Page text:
There is another reason why Africa is the next strategic hotspot the Super Powers will fight over. There is no doubt that by 2025, Africa will offer the most superior demographics and markets anywhere in the world. This is a fact that most experts from the UN to the World Bank agree on. Probably, the most beautiful picture of Africa's first class demographic and market edge is the one brilliantly painted by the U.S National Intelligence Council in its Global Trends 2025 report. According to the report, demographers project that Asia will account for most of the population growth out to 2025 while less than 3 percent of the growth will occur in the “West” – Europe, Japan, the US, Canada, Australia, and New Zealand. In 2025, roughly 16 percent of humanity will live in the West, down from 18 percent in 2009 and 24 percent in 1980. India's population is projected to climb by around 240 million by 2025, reaching approximately 1.45 billion people. China is projected to add more than 100 million to its current population of over 1.3 billion. In aggregate, the countries of Sub-Saharan Africa are projected to add about 350 million people during the same period. This could bring total Africa population to nearly 2.5 billion by 2050 due to exceptionally high fertility rates among African women, one of the highest in the world, according to the UN.
By 2025, the already diverse array of national population age structures promises to be more varied than ever, and the gap between the youngest and oldest profiles will continue to widen. The “oldest” countries – those in which people under age 30 form less than one-third of the population – will mark a band across the northern edge of the world map. In contrast, the “youngest” countries, where the under-30 group represents 60 percent of the population or more, will nearly all be located in Sub-Saharan Africa. This is clearly the ultimate marketer's paradise. Imagine an Africa in which 1.5 billion young people or 60 percent of the population are working and starting families and demanding food, healthcare, housing, education, consumer electronics, banking, investments, clothing, cars and many many more. According to a recent Time Magazine analysis, there are between 50 million and 150 million economic elites in Africa with similar spending to middle classes in the West. Most importantly, there are 350 million to 500 million people in the African aspirational classes – from households with stable jobs- that resemble counterparts in China and India being courted by Western firms. These African aspirants drink Coca-Cola, want mobile phones and yearn to own a car or motor cycle.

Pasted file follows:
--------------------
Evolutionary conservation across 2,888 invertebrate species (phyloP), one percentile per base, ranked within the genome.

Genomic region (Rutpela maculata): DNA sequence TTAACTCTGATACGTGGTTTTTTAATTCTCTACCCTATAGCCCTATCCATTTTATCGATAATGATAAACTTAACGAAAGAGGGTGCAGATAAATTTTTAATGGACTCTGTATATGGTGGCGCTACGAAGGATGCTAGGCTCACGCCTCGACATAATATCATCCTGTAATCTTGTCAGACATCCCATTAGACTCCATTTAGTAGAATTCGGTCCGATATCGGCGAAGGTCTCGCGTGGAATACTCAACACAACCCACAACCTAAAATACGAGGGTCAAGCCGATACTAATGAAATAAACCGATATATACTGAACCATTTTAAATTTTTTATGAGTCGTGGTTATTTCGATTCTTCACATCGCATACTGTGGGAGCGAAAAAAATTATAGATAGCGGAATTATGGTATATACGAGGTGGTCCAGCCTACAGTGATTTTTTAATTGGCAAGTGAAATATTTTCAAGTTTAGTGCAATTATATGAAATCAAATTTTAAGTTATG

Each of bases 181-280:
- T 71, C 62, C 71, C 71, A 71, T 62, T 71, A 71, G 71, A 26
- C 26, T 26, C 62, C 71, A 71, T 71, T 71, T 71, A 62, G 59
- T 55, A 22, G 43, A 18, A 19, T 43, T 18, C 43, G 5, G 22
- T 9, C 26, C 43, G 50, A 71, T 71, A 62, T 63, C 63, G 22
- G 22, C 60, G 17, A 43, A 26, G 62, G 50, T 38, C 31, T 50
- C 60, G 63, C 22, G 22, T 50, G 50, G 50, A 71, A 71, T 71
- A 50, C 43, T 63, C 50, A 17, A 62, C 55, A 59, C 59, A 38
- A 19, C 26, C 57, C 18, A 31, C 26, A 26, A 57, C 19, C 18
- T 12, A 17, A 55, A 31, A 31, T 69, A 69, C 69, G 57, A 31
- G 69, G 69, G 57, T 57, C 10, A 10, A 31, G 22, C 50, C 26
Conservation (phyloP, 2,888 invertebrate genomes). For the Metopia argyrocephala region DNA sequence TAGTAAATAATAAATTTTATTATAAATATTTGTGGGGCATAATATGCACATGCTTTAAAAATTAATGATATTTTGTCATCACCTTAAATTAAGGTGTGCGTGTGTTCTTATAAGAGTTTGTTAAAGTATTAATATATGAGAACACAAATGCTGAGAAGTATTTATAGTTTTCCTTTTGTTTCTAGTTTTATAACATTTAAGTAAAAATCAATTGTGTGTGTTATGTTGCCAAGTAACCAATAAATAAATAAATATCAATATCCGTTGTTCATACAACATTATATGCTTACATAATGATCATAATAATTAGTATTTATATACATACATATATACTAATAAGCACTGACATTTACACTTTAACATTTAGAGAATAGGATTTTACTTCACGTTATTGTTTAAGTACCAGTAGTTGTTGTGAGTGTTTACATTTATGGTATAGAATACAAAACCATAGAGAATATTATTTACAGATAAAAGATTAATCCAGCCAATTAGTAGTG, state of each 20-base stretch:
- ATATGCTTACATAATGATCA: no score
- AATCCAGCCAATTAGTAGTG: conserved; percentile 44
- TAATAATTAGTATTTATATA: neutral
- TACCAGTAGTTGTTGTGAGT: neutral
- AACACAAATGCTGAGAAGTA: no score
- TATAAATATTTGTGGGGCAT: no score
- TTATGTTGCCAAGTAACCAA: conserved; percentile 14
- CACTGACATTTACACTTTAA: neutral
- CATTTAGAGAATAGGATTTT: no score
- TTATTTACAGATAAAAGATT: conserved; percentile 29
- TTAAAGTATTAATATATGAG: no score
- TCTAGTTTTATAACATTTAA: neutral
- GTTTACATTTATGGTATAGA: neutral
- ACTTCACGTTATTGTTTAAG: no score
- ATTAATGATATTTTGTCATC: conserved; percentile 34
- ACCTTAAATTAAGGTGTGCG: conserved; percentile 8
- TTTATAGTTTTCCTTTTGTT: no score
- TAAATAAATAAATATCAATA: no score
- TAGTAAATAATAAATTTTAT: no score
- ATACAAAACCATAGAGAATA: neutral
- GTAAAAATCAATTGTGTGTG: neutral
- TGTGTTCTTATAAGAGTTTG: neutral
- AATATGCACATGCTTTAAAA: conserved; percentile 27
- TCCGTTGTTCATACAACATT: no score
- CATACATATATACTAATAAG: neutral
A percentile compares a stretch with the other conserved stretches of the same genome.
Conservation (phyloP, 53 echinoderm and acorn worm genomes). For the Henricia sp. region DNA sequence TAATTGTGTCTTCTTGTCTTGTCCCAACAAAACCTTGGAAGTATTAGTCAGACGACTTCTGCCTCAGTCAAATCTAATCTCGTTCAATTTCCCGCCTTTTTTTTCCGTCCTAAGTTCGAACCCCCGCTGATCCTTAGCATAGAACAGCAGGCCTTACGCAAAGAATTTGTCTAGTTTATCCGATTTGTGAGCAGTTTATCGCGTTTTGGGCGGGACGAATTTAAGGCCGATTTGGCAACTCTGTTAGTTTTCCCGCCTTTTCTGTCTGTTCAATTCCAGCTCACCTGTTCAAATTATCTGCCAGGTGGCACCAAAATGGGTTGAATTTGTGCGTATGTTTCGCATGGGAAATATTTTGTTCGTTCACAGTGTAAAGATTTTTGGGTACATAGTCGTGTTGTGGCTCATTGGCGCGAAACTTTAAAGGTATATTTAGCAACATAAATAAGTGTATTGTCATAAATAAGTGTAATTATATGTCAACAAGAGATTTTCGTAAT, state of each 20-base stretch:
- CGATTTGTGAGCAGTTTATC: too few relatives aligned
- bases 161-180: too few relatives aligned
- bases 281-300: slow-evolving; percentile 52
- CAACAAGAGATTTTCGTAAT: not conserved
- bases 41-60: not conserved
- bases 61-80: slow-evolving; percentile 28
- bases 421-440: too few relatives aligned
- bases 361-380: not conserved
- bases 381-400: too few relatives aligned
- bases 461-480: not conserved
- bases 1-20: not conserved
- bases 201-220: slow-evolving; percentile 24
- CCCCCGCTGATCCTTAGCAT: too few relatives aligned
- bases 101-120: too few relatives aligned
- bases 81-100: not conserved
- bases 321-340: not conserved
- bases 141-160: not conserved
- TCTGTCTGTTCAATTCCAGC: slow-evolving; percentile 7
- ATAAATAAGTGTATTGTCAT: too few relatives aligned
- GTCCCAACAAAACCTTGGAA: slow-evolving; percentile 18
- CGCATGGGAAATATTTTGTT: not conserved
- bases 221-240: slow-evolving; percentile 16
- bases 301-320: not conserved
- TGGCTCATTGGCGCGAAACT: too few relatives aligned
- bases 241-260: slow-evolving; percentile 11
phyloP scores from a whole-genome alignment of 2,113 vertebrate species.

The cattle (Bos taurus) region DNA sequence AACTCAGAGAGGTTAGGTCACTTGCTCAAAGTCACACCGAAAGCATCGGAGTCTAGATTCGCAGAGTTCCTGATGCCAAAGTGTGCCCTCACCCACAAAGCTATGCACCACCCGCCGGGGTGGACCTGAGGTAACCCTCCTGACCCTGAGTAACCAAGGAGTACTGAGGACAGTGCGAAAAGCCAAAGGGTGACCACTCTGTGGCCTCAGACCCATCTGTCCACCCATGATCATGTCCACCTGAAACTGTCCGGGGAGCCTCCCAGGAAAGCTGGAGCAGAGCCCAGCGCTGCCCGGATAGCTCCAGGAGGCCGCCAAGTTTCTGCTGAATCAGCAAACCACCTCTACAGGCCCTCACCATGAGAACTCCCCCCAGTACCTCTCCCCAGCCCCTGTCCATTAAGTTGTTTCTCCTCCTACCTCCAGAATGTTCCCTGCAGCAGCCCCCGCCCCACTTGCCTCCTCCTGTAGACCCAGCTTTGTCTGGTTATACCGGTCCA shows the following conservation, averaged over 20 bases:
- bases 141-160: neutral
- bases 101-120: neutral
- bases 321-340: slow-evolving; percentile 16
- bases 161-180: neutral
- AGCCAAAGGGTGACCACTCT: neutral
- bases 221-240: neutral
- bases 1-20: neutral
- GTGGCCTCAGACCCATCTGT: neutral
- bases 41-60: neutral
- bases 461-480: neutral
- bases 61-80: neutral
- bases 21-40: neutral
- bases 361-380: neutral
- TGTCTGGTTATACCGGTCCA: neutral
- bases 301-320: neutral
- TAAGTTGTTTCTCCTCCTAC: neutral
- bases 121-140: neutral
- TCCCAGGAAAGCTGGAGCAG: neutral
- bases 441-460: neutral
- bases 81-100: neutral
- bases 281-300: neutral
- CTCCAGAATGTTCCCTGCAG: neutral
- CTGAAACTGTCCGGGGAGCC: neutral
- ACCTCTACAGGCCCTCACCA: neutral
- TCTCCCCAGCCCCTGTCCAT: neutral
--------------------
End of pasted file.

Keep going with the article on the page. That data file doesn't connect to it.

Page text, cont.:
With Africa's population growth booming to about a quarter of the world's population around the year 2050, the Time Magazine analysis is just the tip of the iceberg. As I have said before, this could well be a classic repeat of today's China and India boom, combined.
There are similarities between Africa's coming economic boom and the Asian economic miracle. According to available reports, in 1969, Asia's share of global GDP was only about 15 percent. Today, after decades of phenomenal growth, Asia's combined share of global GDP is almost equal to that of the EU and the US. In 2009, Asia's share of global GDP rocketed to about 26 percent, thanks to double-digit growth from China and other major Asian exporters like Japan, South Korea and India. Between 1969 and 2009, described as the Asian boom years, global GDP growth also exploded. World GDP (Real) doubled between 1969 and 1990, and has increased by another 60 percent since then, so that world output is more than three times greater than in 1969. Thus, the tripling of the global GDP in that period can be partly attributed to Asia's phenomenal growth. The stronger the Asians came, the bigger global GDP became.

In the same way, we can make informed generalizations about the likely effects of the coming Africa boom. As Super Powers race to control sources of natural resources especially oil, as the China effect sweeps Africa along, it will have a historic cascading effect on Africa, ushering the continent into an era of double-digit or at least near double-digit growth. Imagine a booming market of over 2.5 billion people, with nearly 1.5 billion youths, or 29 percent of the world's total, starting families, buying consumer products, cars, getting housing and education, and many more. It could well be like a double whammy of today's Chinese boom. And the world will be way better for it. As the coming Africa boom lifts up Africa and ushers in an era of unprecedented boom, it would no doubt have a multiplier effect on global GDP growth. In fact, global GDP will increase exponentially. Calculating from the Asian boom years of 1969 to 2009 in which Global GDP tripled, it can be projected that, Africa's mega boom could help triple global GDP.